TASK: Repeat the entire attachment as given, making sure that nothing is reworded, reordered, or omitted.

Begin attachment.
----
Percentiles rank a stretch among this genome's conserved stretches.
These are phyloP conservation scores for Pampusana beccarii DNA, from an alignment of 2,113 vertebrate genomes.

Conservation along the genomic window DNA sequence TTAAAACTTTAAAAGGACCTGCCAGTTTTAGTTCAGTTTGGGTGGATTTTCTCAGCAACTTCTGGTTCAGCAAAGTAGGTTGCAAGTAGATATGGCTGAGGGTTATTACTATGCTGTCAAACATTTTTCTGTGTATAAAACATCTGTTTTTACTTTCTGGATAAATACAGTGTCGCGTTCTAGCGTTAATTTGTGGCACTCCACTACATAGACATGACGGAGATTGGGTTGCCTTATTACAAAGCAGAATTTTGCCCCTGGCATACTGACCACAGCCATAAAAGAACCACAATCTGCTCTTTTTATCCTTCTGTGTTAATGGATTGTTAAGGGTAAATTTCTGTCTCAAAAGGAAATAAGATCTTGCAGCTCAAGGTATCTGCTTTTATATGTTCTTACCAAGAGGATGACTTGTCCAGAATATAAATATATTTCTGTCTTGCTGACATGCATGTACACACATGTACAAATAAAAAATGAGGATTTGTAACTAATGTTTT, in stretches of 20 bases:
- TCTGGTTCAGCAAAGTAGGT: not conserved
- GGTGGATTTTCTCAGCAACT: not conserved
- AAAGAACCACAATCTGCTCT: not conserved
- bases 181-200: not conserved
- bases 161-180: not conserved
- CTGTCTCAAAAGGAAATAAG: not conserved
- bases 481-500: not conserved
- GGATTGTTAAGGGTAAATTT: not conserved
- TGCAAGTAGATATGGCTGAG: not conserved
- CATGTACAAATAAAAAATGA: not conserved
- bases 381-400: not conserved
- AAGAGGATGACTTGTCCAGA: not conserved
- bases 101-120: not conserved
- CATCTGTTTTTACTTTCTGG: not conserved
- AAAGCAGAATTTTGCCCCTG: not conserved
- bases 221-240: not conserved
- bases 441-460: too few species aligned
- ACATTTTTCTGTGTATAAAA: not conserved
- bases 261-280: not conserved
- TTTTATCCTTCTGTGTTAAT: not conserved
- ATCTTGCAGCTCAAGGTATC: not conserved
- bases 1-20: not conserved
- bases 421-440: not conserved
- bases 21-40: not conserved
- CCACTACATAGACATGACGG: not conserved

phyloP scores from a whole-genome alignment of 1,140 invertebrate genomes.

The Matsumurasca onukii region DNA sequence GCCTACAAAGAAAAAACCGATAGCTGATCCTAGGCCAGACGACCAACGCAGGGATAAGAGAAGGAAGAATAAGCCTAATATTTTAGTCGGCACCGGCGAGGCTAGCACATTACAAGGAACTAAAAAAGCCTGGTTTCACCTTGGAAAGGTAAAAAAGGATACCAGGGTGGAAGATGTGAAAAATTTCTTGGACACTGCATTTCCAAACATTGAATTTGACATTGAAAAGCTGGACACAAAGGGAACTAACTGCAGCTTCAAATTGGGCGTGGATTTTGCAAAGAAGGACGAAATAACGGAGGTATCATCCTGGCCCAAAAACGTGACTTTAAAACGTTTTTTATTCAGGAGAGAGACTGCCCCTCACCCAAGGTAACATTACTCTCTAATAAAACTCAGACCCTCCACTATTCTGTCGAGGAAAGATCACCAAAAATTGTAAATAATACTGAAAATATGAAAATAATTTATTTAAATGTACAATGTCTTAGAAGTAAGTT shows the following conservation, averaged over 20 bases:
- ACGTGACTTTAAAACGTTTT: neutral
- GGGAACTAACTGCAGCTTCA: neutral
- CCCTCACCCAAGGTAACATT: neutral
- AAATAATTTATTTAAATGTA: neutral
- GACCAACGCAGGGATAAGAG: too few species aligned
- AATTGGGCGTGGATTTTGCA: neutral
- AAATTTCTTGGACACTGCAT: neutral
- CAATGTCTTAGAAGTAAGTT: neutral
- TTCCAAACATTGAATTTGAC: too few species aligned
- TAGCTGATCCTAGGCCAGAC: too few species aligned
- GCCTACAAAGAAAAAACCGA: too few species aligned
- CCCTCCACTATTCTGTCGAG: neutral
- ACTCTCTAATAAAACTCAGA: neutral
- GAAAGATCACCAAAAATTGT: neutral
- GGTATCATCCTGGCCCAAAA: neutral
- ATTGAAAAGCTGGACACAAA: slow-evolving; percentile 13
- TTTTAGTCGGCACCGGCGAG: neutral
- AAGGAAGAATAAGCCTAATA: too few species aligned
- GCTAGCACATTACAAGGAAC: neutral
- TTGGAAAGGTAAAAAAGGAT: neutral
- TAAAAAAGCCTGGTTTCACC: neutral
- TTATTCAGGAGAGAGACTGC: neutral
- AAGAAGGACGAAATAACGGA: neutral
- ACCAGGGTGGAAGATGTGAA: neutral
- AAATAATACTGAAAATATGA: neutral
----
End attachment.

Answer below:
Percentiles rank a stretch among this genome's conserved stretches.
These are phyloP conservation scores for Pampusana beccarii DNA, from an alignment of 2,113 vertebrate genomes.

Conservation along the genomic window DNA sequence TTAAAACTTTAAAAGGACCTGCCAGTTTTAGTTCAGTTTGGGTGGATTTTCTCAGCAACTTCTGGTTCAGCAAAGTAGGTTGCAAGTAGATATGGCTGAGGGTTATTACTATGCTGTCAAACATTTTTCTGTGTATAAAACATCTGTTTTTACTTTCTGGATAAATACAGTGTCGCGTTCTAGCGTTAATTTGTGGCACTCCACTACATAGACATGACGGAGATTGGGTTGCCTTATTACAAAGCAGAATTTTGCCCCTGGCATACTGACCACAGCCATAAAAGAACCACAATCTGCTCTTTTTATCCTTCTGTGTTAATGGATTGTTAAGGGTAAATTTCTGTCTCAAAAGGAAATAAGATCTTGCAGCTCAAGGTATCTGCTTTTATATGTTCTTACCAAGAGGATGACTTGTCCAGAATATAAATATATTTCTGTCTTGCTGACATGCATGTACACACATGTACAAATAAAAAATGAGGATTTGTAACTAATGTTTT, in stretches of 20 bases:
- TCTGGTTCAGCAAAGTAGGT: not conserved
- GGTGGATTTTCTCAGCAACT: not conserved
- AAAGAACCACAATCTGCTCT: not conserved
- bases 181-200: not conserved
- bases 161-180: not conserved
- CTGTCTCAAAAGGAAATAAG: not conserved
- bases 481-500: not conserved
- GGATTGTTAAGGGTAAATTT: not conserved
- TGCAAGTAGATATGGCTGAG: not conserved
- CATGTACAAATAAAAAATGA: not conserved
- bases 381-400: not conserved
- AAGAGGATGACTTGTCCAGA: not conserved
- bases 101-120: not conserved
- CATCTGTTTTTACTTTCTGG: not conserved
- AAAGCAGAATTTTGCCCCTG: not conserved
- bases 221-240: not conserved
- bases 441-460: too few species aligned
- ACATTTTTCTGTGTATAAAA: not conserved
- bases 261-280: not conserved
- TTTTATCCTTCTGTGTTAAT: not conserved
- ATCTTGCAGCTCAAGGTATC: not conserved
- bases 1-20: not conserved
- bases 421-440: not conserved
- bases 21-40: not conserved
- CCACTACATAGACATGACGG: not conserved

phyloP scores from a whole-genome alignment of 1,140 invertebrate genomes.

The Matsumurasca onukii region DNA sequence GCCTACAAAGAAAAAACCGATAGCTGATCCTAGGCCAGACGACCAACGCAGGGATAAGAGAAGGAAGAATAAGCCTAATATTTTAGTCGGCACCGGCGAGGCTAGCACATTACAAGGAACTAAAAAAGCCTGGTTTCACCTTGGAAAGGTAAAAAAGGATACCAGGGTGGAAGATGTGAAAAATTTCTTGGACACTGCATTTCCAAACATTGAATTTGACATTGAAAAGCTGGACACAAAGGGAACTAACTGCAGCTTCAAATTGGGCGTGGATTTTGCAAAGAAGGACGAAATAACGGAGGTATCATCCTGGCCCAAAAACGTGACTTTAAAACGTTTTTTATTCAGGAGAGAGACTGCCCCTCACCCAAGGTAACATTACTCTCTAATAAAACTCAGACCCTCCACTATTCTGTCGAGGAAAGATCACCAAAAATTGTAAATAATACTGAAAATATGAAAATAATTTATTTAAATGTACAATGTCTTAGAAGTAAGTT shows the following conservation, averaged over 20 bases:
- ACGTGACTTTAAAACGTTTT: neutral
- GGGAACTAACTGCAGCTTCA: neutral
- CCCTCACCCAAGGTAACATT: neutral
- AAATAATTTATTTAAATGTA: neutral
- GACCAACGCAGGGATAAGAG: too few species aligned
- AATTGGGCGTGGATTTTGCA: neutral
- AAATTTCTTGGACACTGCAT: neutral
- CAATGTCTTAGAAGTAAGTT: neutral
- TTCCAAACATTGAATTTGAC: too few species aligned
- TAGCTGATCCTAGGCCAGAC: too few species aligned
- GCCTACAAAGAAAAAACCGA: too few species aligned
- CCCTCCACTATTCTGTCGAG: neutral
- ACTCTCTAATAAAACTCAGA: neutral
- GAAAGATCACCAAAAATTGT: neutral
- GGTATCATCCTGGCCCAAAA: neutral
- ATTGAAAAGCTGGACACAAA: slow-evolving; percentile 13
- TTTTAGTCGGCACCGGCGAG: neutral
- AAGGAAGAATAAGCCTAATA: too few species aligned
- GCTAGCACATTACAAGGAAC: neutral
- TTGGAAAGGTAAAAAAGGAT: neutral
- TAAAAAAGCCTGGTTTCACC: neutral
- TTATTCAGGAGAGAGACTGC: neutral
- AAGAAGGACGAAATAACGGA: neutral
- ACCAGGGTGGAAGATGTGAA: neutral
- AAATAATACTGAAAATATGA: neutral